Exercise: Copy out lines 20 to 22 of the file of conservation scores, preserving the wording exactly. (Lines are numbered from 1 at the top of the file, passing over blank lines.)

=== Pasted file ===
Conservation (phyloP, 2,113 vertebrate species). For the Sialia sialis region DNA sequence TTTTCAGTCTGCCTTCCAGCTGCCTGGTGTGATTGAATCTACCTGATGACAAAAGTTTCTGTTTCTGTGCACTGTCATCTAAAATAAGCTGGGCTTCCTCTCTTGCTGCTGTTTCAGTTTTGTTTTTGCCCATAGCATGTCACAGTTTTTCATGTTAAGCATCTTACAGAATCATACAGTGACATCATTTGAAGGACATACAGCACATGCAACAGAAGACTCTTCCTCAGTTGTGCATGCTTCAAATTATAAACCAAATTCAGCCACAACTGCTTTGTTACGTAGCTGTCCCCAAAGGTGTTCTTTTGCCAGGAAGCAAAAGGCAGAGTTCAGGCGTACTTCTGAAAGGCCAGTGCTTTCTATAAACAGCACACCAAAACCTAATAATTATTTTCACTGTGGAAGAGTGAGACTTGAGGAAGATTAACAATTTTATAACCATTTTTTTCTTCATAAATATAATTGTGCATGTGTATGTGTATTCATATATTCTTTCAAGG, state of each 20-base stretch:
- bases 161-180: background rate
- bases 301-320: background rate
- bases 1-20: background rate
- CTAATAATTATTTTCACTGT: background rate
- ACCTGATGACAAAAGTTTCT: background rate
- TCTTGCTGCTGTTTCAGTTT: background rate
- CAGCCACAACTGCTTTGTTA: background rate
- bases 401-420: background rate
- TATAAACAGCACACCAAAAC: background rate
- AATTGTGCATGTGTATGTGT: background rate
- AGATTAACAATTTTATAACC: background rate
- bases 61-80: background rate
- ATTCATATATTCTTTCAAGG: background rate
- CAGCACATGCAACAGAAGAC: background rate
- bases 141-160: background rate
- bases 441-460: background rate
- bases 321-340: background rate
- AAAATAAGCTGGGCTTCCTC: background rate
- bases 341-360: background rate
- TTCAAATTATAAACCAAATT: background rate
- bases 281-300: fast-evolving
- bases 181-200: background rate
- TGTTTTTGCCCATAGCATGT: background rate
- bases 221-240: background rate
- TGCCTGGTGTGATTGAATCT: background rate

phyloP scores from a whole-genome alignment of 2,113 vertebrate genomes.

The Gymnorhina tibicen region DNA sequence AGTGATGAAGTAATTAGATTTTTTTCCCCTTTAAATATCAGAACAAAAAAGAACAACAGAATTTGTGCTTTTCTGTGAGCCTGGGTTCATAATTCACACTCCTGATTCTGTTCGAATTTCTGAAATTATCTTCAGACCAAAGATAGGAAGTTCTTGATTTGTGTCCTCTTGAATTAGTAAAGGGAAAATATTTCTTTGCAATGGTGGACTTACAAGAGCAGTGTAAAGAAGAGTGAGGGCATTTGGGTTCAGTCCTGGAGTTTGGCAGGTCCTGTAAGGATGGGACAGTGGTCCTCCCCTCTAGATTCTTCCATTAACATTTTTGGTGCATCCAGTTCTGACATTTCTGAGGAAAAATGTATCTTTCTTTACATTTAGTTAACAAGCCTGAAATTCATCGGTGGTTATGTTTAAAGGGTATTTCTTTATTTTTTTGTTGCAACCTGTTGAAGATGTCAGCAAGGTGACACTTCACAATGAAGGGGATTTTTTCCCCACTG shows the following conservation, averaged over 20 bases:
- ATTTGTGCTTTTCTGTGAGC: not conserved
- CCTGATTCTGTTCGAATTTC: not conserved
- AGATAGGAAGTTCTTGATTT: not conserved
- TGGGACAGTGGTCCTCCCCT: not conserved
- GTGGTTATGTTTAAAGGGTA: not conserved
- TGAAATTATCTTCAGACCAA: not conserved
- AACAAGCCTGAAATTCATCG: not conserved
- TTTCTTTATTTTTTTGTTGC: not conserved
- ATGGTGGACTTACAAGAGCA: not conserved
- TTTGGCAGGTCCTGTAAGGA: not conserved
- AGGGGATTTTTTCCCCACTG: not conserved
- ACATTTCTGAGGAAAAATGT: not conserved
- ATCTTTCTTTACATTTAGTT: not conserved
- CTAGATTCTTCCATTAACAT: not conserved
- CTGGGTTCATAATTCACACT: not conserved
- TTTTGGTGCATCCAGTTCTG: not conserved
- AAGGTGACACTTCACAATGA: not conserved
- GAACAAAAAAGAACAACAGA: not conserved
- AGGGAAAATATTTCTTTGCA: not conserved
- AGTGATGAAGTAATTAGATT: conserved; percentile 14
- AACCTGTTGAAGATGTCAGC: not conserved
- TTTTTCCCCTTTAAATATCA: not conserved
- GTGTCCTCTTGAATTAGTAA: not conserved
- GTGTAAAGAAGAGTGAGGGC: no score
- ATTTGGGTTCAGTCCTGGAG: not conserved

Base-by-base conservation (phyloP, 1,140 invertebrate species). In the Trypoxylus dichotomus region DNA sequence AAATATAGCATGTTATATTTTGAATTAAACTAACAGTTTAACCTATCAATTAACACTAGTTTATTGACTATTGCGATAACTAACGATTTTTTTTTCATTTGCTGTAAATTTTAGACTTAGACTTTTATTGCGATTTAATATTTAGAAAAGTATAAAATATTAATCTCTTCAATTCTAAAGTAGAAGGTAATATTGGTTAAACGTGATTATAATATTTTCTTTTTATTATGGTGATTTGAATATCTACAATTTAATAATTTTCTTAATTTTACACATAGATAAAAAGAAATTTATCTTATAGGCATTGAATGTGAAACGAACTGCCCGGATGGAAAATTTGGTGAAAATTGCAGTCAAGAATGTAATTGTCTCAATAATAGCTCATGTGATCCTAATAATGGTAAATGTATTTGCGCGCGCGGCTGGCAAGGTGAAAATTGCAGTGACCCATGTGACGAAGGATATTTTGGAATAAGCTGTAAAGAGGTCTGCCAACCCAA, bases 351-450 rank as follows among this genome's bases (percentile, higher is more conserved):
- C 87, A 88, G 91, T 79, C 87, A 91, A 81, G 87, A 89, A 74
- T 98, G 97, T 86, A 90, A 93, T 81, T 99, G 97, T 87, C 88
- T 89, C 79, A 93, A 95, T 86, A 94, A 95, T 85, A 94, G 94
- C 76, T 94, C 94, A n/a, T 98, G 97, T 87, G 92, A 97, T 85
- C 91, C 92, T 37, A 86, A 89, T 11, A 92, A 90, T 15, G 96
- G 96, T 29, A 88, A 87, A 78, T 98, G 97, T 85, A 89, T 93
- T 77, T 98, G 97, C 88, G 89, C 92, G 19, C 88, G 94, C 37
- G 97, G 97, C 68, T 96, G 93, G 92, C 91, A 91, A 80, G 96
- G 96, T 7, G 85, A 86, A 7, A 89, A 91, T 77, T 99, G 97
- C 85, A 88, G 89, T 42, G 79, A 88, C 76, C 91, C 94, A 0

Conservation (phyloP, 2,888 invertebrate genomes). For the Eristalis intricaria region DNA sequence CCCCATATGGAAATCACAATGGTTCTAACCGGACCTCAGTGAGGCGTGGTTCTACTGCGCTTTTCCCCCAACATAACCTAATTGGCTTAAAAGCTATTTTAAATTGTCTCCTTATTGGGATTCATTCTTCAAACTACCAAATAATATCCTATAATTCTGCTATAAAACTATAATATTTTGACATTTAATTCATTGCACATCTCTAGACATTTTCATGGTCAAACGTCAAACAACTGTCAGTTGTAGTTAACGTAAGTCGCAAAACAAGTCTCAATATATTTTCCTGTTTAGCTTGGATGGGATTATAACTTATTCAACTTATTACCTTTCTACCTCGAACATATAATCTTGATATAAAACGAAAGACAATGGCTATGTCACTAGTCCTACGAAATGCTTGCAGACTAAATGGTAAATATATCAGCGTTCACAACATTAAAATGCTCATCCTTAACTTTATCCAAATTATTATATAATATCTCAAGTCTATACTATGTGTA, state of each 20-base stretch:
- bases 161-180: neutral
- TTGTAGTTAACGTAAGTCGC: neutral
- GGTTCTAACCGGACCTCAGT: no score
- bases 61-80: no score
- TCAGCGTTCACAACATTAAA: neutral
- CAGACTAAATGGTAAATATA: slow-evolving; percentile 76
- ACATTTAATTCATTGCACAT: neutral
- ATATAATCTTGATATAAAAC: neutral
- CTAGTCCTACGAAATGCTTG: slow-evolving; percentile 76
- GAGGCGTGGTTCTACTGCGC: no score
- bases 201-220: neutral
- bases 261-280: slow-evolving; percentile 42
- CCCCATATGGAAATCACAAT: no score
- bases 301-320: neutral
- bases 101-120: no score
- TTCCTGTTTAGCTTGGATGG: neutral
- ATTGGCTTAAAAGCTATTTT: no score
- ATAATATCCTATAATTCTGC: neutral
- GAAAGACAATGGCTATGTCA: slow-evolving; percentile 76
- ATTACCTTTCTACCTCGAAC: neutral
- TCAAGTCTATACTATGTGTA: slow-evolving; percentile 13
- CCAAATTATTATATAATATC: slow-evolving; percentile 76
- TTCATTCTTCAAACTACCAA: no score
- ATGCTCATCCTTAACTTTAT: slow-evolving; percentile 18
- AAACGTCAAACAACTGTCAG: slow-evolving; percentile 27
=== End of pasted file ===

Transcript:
- bases 341-360: background rate
- TTCAAATTATAAACCAAATT: background rate
- bases 281-300: fast-evolving